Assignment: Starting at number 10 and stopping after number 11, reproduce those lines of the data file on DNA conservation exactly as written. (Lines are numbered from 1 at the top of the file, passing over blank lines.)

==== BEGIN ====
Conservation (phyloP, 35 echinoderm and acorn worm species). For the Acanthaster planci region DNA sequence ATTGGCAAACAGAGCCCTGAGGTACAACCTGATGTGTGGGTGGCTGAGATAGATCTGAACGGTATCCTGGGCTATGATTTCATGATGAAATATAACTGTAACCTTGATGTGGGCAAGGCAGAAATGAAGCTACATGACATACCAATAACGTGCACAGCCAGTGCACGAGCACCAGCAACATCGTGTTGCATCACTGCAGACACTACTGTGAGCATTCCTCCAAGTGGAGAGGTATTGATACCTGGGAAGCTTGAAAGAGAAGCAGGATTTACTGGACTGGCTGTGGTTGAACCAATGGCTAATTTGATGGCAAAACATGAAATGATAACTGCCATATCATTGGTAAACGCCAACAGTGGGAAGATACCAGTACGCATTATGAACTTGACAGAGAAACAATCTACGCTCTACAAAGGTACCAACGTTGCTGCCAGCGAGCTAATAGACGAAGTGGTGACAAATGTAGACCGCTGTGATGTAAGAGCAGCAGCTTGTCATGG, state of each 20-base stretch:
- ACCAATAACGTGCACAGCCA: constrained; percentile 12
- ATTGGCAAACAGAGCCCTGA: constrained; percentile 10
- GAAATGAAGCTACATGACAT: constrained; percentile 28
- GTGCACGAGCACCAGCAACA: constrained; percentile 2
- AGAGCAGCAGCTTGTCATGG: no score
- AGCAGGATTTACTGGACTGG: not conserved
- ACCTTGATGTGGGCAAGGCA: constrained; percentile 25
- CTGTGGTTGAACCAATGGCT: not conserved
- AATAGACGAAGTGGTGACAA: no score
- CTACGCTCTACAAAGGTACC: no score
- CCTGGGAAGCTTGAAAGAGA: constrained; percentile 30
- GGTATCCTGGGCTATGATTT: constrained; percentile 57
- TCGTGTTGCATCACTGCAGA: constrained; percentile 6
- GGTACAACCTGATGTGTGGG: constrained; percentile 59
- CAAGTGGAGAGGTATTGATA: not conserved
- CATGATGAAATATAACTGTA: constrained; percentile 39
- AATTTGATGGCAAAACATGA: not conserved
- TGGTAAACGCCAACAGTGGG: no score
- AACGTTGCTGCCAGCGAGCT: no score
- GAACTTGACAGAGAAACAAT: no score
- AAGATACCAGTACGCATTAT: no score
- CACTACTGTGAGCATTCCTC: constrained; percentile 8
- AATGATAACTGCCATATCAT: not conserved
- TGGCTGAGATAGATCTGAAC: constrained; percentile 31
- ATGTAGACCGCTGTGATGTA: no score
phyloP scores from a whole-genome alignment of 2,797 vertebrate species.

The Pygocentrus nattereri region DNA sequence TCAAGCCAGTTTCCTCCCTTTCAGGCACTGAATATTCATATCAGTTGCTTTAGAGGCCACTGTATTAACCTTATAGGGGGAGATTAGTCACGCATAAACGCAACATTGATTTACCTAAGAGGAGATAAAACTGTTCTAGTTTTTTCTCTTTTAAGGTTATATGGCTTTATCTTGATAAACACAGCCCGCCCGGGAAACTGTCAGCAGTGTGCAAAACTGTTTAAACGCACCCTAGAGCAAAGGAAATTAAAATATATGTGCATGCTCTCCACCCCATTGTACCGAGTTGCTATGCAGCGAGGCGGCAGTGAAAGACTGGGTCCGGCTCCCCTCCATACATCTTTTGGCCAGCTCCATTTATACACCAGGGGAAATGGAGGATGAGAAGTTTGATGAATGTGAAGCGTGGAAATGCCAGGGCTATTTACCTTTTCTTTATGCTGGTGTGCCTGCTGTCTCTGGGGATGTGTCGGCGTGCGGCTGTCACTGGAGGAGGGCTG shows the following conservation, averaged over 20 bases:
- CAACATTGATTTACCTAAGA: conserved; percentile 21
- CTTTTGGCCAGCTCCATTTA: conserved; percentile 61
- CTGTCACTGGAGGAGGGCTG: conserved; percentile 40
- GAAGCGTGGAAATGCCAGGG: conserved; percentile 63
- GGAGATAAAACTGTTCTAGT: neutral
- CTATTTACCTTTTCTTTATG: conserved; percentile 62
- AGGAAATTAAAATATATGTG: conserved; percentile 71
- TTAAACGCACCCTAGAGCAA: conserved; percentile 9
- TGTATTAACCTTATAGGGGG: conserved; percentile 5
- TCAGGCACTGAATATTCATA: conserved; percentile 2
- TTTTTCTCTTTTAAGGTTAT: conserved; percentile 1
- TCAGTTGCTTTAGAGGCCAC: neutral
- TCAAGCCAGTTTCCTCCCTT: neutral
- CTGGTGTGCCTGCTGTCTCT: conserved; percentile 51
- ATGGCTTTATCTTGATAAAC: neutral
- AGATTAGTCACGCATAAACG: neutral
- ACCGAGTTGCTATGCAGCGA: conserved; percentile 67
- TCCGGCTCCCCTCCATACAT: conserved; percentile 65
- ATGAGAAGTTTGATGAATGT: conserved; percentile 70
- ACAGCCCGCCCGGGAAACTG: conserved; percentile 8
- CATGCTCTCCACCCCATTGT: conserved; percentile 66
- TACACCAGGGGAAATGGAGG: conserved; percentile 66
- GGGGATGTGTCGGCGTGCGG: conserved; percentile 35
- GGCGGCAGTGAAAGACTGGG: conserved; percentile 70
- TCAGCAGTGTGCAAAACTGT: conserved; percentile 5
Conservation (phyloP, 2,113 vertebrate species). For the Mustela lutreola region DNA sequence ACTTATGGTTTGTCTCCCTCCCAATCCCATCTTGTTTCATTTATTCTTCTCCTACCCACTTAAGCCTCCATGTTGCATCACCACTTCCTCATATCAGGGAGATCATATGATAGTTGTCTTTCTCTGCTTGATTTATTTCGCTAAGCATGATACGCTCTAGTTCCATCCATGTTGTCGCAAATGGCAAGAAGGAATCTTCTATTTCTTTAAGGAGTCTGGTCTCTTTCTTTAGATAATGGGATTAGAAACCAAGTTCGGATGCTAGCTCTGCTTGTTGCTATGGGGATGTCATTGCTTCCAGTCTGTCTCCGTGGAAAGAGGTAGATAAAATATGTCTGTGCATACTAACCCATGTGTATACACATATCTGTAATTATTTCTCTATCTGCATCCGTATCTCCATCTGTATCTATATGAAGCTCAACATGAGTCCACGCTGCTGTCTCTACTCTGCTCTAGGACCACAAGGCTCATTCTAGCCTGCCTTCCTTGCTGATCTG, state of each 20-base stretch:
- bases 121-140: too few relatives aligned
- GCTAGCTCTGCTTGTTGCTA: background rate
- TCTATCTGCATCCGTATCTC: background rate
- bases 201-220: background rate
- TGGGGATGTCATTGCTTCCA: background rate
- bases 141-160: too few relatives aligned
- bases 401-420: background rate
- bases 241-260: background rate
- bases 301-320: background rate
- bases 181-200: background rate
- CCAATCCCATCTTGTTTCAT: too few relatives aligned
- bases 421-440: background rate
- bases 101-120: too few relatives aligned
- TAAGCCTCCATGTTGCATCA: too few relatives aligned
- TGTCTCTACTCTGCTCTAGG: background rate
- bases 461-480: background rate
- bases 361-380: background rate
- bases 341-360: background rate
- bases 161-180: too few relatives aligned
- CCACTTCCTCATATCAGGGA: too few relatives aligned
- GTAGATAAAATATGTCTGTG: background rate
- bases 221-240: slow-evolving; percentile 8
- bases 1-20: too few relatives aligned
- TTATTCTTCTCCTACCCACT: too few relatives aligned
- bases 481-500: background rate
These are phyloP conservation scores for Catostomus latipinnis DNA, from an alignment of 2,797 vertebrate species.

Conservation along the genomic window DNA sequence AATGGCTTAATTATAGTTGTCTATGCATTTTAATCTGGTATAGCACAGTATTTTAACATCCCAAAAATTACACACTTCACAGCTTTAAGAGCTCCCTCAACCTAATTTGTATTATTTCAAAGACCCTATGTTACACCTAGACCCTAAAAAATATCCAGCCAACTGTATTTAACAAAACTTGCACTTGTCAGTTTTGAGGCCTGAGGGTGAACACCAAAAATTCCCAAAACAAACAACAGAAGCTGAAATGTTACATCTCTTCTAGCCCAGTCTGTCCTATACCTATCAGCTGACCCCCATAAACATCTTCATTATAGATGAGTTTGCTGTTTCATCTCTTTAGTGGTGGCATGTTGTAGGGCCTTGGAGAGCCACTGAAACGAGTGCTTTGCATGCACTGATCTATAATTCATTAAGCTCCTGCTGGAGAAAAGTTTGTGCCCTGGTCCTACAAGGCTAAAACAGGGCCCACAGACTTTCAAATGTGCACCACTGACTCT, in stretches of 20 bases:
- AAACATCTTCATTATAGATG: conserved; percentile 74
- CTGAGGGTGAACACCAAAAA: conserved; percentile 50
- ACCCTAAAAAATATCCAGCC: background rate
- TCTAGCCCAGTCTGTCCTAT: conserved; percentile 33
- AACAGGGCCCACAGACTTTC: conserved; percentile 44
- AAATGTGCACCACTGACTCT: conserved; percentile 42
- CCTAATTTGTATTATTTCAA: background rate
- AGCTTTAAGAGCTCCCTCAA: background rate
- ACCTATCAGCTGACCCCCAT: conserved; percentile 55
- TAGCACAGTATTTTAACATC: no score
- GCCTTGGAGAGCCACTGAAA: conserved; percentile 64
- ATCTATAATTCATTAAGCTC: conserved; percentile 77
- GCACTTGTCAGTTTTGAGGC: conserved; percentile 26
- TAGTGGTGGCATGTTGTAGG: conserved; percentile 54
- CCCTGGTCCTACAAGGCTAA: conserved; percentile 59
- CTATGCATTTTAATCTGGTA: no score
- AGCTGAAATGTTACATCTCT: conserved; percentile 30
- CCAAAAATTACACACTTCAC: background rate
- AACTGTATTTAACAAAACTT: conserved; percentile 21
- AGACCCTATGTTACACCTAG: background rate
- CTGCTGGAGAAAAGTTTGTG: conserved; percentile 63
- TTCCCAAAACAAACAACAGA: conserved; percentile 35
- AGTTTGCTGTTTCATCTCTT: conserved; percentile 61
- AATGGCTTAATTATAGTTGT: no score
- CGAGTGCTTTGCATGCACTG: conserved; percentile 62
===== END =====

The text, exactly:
- AATAGACGAAGTGGTGACAA: no score
- CTACGCTCTACAAAGGTACC: no score